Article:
Western incursion threatened the two hundred years of isolation by Japan. The Japanese tried their best to keep foreigners out, like shooting foreign ships and locking up castaway sailors. But its actions parked the interest of the United States to reprimand Japan and change its ways with dealing with foreigners. And in 1852, they sent Commodore Matthew Perry ordered to deliver a letter from the President, requesting the Japanese Emperor for trade relations, kindness towards foreigners in trouble, and right to ship to resupply.

As Perry’s black ships anchored in Edo Bay, the two different worlds, oceans and continents apart, met. The modern steamships of Perry brought fear of conflict to Japanese officials like Abe Masahiro. Abe worked to maintain peace, and conceded carefully to the demands of the Americans. He, however, faced a dilemma choosing between opening the country and risk rebellions and closing the country and risk war with the Americans. Reality sank on him and some Daimyos and accepted some of America’s demands. His acceptance resulted to the signing of the Treaty of Kanagawa in 1854.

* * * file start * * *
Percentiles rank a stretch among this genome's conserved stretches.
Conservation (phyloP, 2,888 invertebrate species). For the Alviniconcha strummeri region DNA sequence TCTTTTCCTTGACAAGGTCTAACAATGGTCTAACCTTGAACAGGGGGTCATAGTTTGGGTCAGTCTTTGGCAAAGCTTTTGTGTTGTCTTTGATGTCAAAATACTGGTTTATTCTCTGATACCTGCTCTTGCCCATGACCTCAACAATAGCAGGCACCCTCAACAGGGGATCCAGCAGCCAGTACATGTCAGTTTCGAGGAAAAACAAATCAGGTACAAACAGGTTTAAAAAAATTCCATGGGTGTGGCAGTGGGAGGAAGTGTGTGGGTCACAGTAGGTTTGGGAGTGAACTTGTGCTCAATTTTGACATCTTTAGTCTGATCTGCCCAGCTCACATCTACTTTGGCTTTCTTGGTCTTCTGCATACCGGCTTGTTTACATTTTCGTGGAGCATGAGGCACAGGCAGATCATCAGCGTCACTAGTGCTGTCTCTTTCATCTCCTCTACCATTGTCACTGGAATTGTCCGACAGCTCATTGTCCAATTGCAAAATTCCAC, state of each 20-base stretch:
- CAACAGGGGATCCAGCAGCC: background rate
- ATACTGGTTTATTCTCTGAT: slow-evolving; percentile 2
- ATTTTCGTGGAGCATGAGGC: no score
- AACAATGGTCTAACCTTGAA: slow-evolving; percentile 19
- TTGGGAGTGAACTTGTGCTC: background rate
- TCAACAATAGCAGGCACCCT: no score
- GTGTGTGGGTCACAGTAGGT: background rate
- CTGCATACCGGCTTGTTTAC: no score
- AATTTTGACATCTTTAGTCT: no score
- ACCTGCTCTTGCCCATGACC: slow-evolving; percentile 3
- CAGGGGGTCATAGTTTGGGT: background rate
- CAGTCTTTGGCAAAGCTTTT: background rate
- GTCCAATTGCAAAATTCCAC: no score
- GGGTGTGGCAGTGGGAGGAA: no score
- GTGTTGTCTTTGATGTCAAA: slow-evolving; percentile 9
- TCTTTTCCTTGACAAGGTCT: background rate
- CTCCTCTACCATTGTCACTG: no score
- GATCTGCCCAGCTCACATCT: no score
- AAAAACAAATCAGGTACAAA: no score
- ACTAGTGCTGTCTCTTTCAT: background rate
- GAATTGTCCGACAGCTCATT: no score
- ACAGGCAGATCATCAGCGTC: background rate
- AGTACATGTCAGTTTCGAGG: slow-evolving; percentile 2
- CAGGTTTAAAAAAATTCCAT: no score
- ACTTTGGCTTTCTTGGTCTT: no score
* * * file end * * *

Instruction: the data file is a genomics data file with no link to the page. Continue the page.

Nationalist Japanese hated the treaty and criticized Abe for approving it. Nationalist Daimyos like Tokugawa Nariaki sought war rather than submit in humiliation to the demands of the foreign “barbarians.” But other viewed the reality that no country could remain close forever, and accepted to open the country with the intention of getting the benefits to strengthen the country.